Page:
Ryan Howard. Just about everything the Phillies want to accomplish this winter hinges on Howard's future. He is owed $60 million. The Phillies will look to trade him, but could an outright release serve as a much-needed olive branch to disillusioned fans?
Cole Hamels. Three teams have the prospects and the mind-set to execute a Hamels trade: the Cubs, Red Sox, and Dodgers. The Phillies will listen, but that does not make such a deal probable. Trading Hamels would admit a rebuild of at least two seasons, something the Phillies are reluctant to push.
Jonathan Papelbon. Is there a player whose on-field performance is less congruent with his off-field value? Papelbon did his job in 2014 with a 2.04 ERA and 39 saves in 43 chances. But teams will not touch his volatile personality and unfavorable contract. One thing is sure: The Phillies will try everything to jettison Papelbon, whose replacement (Ken Giles) awaits.
Mike Adams. He pitched in just three games after June 6, and the Phillies paid him $12 million for 432/3 innings over two seasons. He could retire.
Kyle Kendrick. No matter your opinion on Kendrick, he was an organizational success story in a time when so few have developed into regular contributors.
Wil Nieves. A quadriceps injury limited the veteran backup catcher, but the pitchers liked throwing to him.
Grady Sizemore. He proved his value as a bench bat to potential contenders.
Jerome Williams. The Phillies could offer Williams a swing role to bolster both the rotation and bullpen after his late-season renaissance.
Antonio Bastardo. The Phillies will tender him a contract and then look to trade the lefthanded reliever, who held batters to a .188 average.
Andres Blanco. All he did was hit and play stellar defense. He'll go to camp with someone on a minor-league deal.
Domonic Brown. Could the Phillies sell low on Brown this winter? Maybe, but it will hurt if he thrives elsewhere.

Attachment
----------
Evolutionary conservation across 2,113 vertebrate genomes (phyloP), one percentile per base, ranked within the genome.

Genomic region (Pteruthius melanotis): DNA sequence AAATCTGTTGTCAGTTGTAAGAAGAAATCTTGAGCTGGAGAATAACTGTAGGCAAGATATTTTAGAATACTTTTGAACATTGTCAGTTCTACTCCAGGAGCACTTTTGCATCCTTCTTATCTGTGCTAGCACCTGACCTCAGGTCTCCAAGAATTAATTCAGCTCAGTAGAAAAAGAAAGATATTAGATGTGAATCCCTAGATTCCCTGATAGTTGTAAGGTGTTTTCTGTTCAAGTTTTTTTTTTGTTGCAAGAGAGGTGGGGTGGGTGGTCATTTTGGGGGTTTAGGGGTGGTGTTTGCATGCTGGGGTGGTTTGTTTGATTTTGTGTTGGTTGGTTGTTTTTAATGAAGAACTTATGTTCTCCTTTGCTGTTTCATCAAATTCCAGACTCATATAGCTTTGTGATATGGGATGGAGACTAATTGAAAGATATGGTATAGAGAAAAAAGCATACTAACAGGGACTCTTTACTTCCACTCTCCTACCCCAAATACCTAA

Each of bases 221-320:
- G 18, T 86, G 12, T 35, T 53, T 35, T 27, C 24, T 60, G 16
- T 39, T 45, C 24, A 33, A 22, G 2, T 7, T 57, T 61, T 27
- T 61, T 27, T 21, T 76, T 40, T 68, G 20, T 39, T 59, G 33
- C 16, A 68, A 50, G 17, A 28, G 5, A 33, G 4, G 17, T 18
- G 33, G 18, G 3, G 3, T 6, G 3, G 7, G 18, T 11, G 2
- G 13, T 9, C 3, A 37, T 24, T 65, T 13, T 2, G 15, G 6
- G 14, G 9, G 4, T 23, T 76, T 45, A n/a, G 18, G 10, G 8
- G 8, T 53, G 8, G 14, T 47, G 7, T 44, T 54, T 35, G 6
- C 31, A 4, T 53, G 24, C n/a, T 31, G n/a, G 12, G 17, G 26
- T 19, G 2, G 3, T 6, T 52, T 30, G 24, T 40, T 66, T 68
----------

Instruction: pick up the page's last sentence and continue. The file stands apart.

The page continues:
Tony Gwynn Jr. It was a trying season for Gwynn, who will seek a minor-league deal.
Cesar Jimenez. He is the epitome of a quad-A pitcher. Too many walks in brief major-league time.
Ben Revere. His salary should top $3 million through arbitration, although the Phillies could still seek a center-field replacement.
.695: Ryan Howard's OPS as a cleanup hitter in 2014. There are 318 players since 1914 who had a season of at least 600 plate appearances in the No. 4 spot. Howard's OPS ranked 316th.
521: Walks by Phillies pitchers. Only Colorado's staff walked more (531) than the Phillies did.
1,306: Strikeouts by Phillies hitters. That was the most by any Phillies team ever.
1 Jon Lester, LHP. Look for Chicago to make a huge push for Lester, who would bring a strong pedigree to the young Cubs.
2 Max Scherzer, RHP. It's not hard to envision him
in Yankee pinstripes.
3 James Shields, RHP. He's older than Lester and Scherzer, but his track record (eight straight seasons with 200-plus innings) is superb.
4 Yasmany Tomas, OF. Just about every team will bid for Tomas, a 24-year-old Cuban import with power.
5 Nelson Cruz, DH. He was the best signing of last winter, but his market is limited to American League teams because of his age and defensive limitations.
Five days after end of the World Series: A.J. Burnett must exercise his $12.75 million player option or become a free agent. Teams must extend qualifying offers to former players who became free agents.
Twelve days after the end of World Series: The deadline for free agents to accept qualifying offers.
Nov. 10-12: General managers' meetings, Phoenix.
Dec. 2: The last day for teams to offer 2015 contracts to unsigned players.
Dec. 8-11: Winter meetings, San Diego.
Jan. 13: Salary-arbitration filing.
Jan. 16: Salary-arbitration figures exchanged.
Feb. 1-21: Salary-arbitration hearings.